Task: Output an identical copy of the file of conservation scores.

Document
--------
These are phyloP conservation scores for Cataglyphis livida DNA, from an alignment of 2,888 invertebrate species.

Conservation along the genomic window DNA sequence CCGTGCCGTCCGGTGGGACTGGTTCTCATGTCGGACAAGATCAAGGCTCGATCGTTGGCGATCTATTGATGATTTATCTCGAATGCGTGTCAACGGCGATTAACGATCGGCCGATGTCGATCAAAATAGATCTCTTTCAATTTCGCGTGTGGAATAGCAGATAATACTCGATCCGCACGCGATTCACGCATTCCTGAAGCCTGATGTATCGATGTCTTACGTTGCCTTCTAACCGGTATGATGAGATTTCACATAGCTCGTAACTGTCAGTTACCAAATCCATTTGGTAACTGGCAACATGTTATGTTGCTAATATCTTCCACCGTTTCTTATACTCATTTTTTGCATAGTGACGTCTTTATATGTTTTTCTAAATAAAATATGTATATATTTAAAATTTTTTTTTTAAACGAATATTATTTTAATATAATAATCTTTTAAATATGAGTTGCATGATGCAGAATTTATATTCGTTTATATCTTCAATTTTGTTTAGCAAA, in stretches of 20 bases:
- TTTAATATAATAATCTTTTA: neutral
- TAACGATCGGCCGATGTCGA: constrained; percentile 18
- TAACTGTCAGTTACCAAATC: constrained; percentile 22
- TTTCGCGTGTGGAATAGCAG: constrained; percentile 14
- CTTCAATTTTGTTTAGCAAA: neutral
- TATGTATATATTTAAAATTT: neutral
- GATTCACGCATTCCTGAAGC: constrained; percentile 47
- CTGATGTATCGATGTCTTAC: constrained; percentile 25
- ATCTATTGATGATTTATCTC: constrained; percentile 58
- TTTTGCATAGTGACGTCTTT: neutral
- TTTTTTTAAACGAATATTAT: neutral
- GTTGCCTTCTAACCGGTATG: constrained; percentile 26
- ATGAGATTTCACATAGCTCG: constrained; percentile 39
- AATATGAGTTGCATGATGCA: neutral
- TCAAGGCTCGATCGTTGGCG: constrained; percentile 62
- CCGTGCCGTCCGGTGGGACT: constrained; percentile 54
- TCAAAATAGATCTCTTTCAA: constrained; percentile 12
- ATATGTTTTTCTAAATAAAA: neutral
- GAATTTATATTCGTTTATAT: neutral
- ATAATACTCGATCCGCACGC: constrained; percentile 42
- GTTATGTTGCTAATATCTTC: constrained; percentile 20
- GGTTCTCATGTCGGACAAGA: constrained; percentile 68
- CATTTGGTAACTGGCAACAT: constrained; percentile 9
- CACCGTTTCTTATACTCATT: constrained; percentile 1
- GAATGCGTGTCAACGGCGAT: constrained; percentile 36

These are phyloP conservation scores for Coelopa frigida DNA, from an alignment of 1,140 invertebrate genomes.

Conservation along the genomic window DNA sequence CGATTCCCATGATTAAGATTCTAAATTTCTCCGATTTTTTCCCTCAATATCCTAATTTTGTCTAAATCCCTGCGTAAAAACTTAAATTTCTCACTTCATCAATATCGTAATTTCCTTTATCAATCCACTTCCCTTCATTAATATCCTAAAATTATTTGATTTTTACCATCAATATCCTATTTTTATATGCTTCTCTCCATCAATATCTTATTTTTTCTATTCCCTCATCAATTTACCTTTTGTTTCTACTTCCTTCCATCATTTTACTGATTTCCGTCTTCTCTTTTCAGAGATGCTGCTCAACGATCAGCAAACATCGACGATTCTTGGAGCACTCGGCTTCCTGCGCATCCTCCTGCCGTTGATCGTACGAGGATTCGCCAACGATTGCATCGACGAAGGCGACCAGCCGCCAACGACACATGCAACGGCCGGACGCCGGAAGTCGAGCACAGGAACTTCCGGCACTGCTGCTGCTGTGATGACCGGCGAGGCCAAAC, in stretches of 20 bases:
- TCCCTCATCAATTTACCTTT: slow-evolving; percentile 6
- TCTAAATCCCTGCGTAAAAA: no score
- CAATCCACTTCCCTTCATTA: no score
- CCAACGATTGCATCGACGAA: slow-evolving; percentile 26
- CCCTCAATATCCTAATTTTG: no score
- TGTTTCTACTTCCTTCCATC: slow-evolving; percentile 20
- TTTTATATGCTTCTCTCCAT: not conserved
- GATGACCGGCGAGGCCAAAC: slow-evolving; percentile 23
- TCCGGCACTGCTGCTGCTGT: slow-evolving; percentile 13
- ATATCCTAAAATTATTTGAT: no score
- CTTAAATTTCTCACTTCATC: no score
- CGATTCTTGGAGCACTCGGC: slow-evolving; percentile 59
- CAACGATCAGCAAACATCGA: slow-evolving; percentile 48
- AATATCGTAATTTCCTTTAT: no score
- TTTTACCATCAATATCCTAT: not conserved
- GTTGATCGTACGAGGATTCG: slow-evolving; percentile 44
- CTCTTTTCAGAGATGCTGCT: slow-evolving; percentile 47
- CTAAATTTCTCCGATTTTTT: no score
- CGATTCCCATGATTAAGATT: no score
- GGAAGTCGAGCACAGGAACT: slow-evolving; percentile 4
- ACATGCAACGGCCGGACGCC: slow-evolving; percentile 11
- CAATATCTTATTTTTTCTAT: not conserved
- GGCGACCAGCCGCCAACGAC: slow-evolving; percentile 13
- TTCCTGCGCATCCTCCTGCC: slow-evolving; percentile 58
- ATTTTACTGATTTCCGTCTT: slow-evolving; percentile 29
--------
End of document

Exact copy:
These are phyloP conservation scores for Cataglyphis livida DNA, from an alignment of 2,888 invertebrate species.

Conservation along the genomic window DNA sequence CCGTGCCGTCCGGTGGGACTGGTTCTCATGTCGGACAAGATCAAGGCTCGATCGTTGGCGATCTATTGATGATTTATCTCGAATGCGTGTCAACGGCGATTAACGATCGGCCGATGTCGATCAAAATAGATCTCTTTCAATTTCGCGTGTGGAATAGCAGATAATACTCGATCCGCACGCGATTCACGCATTCCTGAAGCCTGATGTATCGATGTCTTACGTTGCCTTCTAACCGGTATGATGAGATTTCACATAGCTCGTAACTGTCAGTTACCAAATCCATTTGGTAACTGGCAACATGTTATGTTGCTAATATCTTCCACCGTTTCTTATACTCATTTTTTGCATAGTGACGTCTTTATATGTTTTTCTAAATAAAATATGTATATATTTAAAATTTTTTTTTTAAACGAATATTATTTTAATATAATAATCTTTTAAATATGAGTTGCATGATGCAGAATTTATATTCGTTTATATCTTCAATTTTGTTTAGCAAA, in stretches of 20 bases:
- TTTAATATAATAATCTTTTA: neutral
- TAACGATCGGCCGATGTCGA: constrained; percentile 18
- TAACTGTCAGTTACCAAATC: constrained; percentile 22
- TTTCGCGTGTGGAATAGCAG: constrained; percentile 14
- CTTCAATTTTGTTTAGCAAA: neutral
- TATGTATATATTTAAAATTT: neutral
- GATTCACGCATTCCTGAAGC: constrained; percentile 47
- CTGATGTATCGATGTCTTAC: constrained; percentile 25
- ATCTATTGATGATTTATCTC: constrained; percentile 58
- TTTTGCATAGTGACGTCTTT: neutral
- TTTTTTTAAACGAATATTAT: neutral
- GTTGCCTTCTAACCGGTATG: constrained; percentile 26
- ATGAGATTTCACATAGCTCG: constrained; percentile 39
- AATATGAGTTGCATGATGCA: neutral
- TCAAGGCTCGATCGTTGGCG: constrained; percentile 62
- CCGTGCCGTCCGGTGGGACT: constrained; percentile 54
- TCAAAATAGATCTCTTTCAA: constrained; percentile 12
- ATATGTTTTTCTAAATAAAA: neutral
- GAATTTATATTCGTTTATAT: neutral
- ATAATACTCGATCCGCACGC: constrained; percentile 42
- GTTATGTTGCTAATATCTTC: constrained; percentile 20
- GGTTCTCATGTCGGACAAGA: constrained; percentile 68
- CATTTGGTAACTGGCAACAT: constrained; percentile 9
- CACCGTTTCTTATACTCATT: constrained; percentile 1
- GAATGCGTGTCAACGGCGAT: constrained; percentile 36

These are phyloP conservation scores for Coelopa frigida DNA, from an alignment of 1,140 invertebrate genomes.

Conservation along the genomic window DNA sequence CGATTCCCATGATTAAGATTCTAAATTTCTCCGATTTTTTCCCTCAATATCCTAATTTTGTCTAAATCCCTGCGTAAAAACTTAAATTTCTCACTTCATCAATATCGTAATTTCCTTTATCAATCCACTTCCCTTCATTAATATCCTAAAATTATTTGATTTTTACCATCAATATCCTATTTTTATATGCTTCTCTCCATCAATATCTTATTTTTTCTATTCCCTCATCAATTTACCTTTTGTTTCTACTTCCTTCCATCATTTTACTGATTTCCGTCTTCTCTTTTCAGAGATGCTGCTCAACGATCAGCAAACATCGACGATTCTTGGAGCACTCGGCTTCCTGCGCATCCTCCTGCCGTTGATCGTACGAGGATTCGCCAACGATTGCATCGACGAAGGCGACCAGCCGCCAACGACACATGCAACGGCCGGACGCCGGAAGTCGAGCACAGGAACTTCCGGCACTGCTGCTGCTGTGATGACCGGCGAGGCCAAAC, in stretches of 20 bases:
- TCCCTCATCAATTTACCTTT: slow-evolving; percentile 6
- TCTAAATCCCTGCGTAAAAA: no score
- CAATCCACTTCCCTTCATTA: no score
- CCAACGATTGCATCGACGAA: slow-evolving; percentile 26
- CCCTCAATATCCTAATTTTG: no score
- TGTTTCTACTTCCTTCCATC: slow-evolving; percentile 20
- TTTTATATGCTTCTCTCCAT: not conserved
- GATGACCGGCGAGGCCAAAC: slow-evolving; percentile 23
- TCCGGCACTGCTGCTGCTGT: slow-evolving; percentile 13
- ATATCCTAAAATTATTTGAT: no score
- CTTAAATTTCTCACTTCATC: no score
- CGATTCTTGGAGCACTCGGC: slow-evolving; percentile 59
- CAACGATCAGCAAACATCGA: slow-evolving; percentile 48
- AATATCGTAATTTCCTTTAT: no score
- TTTTACCATCAATATCCTAT: not conserved
- GTTGATCGTACGAGGATTCG: slow-evolving; percentile 44
- CTCTTTTCAGAGATGCTGCT: slow-evolving; percentile 47
- CTAAATTTCTCCGATTTTTT: no score
- CGATTCCCATGATTAAGATT: no score
- GGAAGTCGAGCACAGGAACT: slow-evolving; percentile 4
- ACATGCAACGGCCGGACGCC: slow-evolving; percentile 11
- CAATATCTTATTTTTTCTAT: not conserved
- GGCGACCAGCCGCCAACGAC: slow-evolving; percentile 13
- TTCCTGCGCATCCTCCTGCC: slow-evolving; percentile 58
- ATTTTACTGATTTCCGTCTT: slow-evolving; percentile 29